Bridgestone Delays Start of Production at New Thai PlantMa Jie and Ichiro Suzuki
Bridgestone Corp., the world’s largest tiremaker, will postpone the start of production at a new tire plant in Thailand as demand ebbs, adding to companies postponing expansion in the Southeast Asian country.
The company is delaying output at the factory for specialty tires because global demand for coal-mining vehicles is less than it had expected, Chief Executive Officer Masaaki Tsuya said in an interview yesterday. The company will announce a new output start date “when demand comes back,” he said.
Bridgestone has been adding capacity for construction and mining vehicle tires because they have a higher profit margin, Tsuya said. Honda Motor Co. in April said it would delay building its third Thai plant by six months because of political unrest in the country.
“It will take some time before mining-vehicle tire demand heats up,” Tsuya said. The coup and political turmoil in Thailand hasn’t affected the planned timing of production and the company’s three existing factories in the country are running as usual, he said.
The company still expects net income to surge 41 percent this fiscal year to a record 285 billion yen ($2.8 billion) as rubber prices near a five-year low hold down costs.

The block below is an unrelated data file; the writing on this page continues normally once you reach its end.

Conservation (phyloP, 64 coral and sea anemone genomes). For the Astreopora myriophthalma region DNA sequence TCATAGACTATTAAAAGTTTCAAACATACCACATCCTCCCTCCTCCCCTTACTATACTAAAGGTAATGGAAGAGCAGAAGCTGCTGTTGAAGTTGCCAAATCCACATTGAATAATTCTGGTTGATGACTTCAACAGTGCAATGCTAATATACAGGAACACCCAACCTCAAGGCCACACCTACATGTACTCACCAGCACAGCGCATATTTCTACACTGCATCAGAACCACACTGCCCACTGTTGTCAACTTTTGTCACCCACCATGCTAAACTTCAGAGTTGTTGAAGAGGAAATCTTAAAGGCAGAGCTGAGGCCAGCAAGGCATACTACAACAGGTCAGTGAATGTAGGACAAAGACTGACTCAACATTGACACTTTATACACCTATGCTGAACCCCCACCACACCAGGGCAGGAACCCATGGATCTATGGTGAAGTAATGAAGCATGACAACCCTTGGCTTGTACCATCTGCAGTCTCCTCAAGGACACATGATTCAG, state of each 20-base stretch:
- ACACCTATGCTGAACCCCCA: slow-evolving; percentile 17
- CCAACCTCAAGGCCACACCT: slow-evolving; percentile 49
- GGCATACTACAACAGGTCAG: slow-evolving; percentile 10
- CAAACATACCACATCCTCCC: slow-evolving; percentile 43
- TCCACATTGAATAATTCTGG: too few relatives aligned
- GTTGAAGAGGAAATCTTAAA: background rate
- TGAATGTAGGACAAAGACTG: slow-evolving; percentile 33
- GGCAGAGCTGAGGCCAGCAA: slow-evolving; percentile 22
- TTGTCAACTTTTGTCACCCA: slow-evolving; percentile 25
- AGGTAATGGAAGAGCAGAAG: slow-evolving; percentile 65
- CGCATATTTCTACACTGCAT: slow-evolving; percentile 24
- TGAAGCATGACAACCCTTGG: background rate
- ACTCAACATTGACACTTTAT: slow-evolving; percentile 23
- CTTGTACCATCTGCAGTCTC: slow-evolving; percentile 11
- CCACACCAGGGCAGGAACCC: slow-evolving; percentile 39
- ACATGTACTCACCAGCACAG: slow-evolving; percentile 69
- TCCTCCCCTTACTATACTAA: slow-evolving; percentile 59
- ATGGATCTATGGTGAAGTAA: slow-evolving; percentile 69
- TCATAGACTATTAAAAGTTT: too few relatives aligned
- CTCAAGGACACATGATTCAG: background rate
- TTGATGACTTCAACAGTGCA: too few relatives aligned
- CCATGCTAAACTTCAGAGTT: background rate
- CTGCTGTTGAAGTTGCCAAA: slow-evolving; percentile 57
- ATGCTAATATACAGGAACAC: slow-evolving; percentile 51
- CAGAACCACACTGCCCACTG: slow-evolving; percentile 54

Appetite for mining and construction vehicles is slumping as a coal glut drags prices to almost five-year lows. Glencore Xstrata Plc said it would stop production from its Ravensworth mine in Australia. Walter Energy Inc. said the company would immediately idle output at its Wolverine mine and suspend its Brule project by July.
Bridgestone’s new plant for mining-vehicle tires was scheduled to begin production in the first half of 2015, with a planned capacity of 85 tons per day by the first half of 2019.
Coal prices dropped to the lowest since October 2009 as of June 13, based on the GlobalCOAL NEWC Index, the Asia-Pacific benchmark.
The new Thai plant is mainly for exports and is Bridgestone’s first for off-road tires outside Japan and the U.S. The tiremaker will probably begin producing anti-vibration rubber parts, which make up about 50 percent of sales in Japan, outside the country to boost sales in overseas markets, Tsuya said.
Bridgestone forecast its global production of tires to rise 7.1 percent to 1.95 million tons this year.
The company on June 13 announced an agreement with the International Olympic Committee to become one of the organization’s top sponsors for the 2020 Tokyo Olympics and other Games through 2024.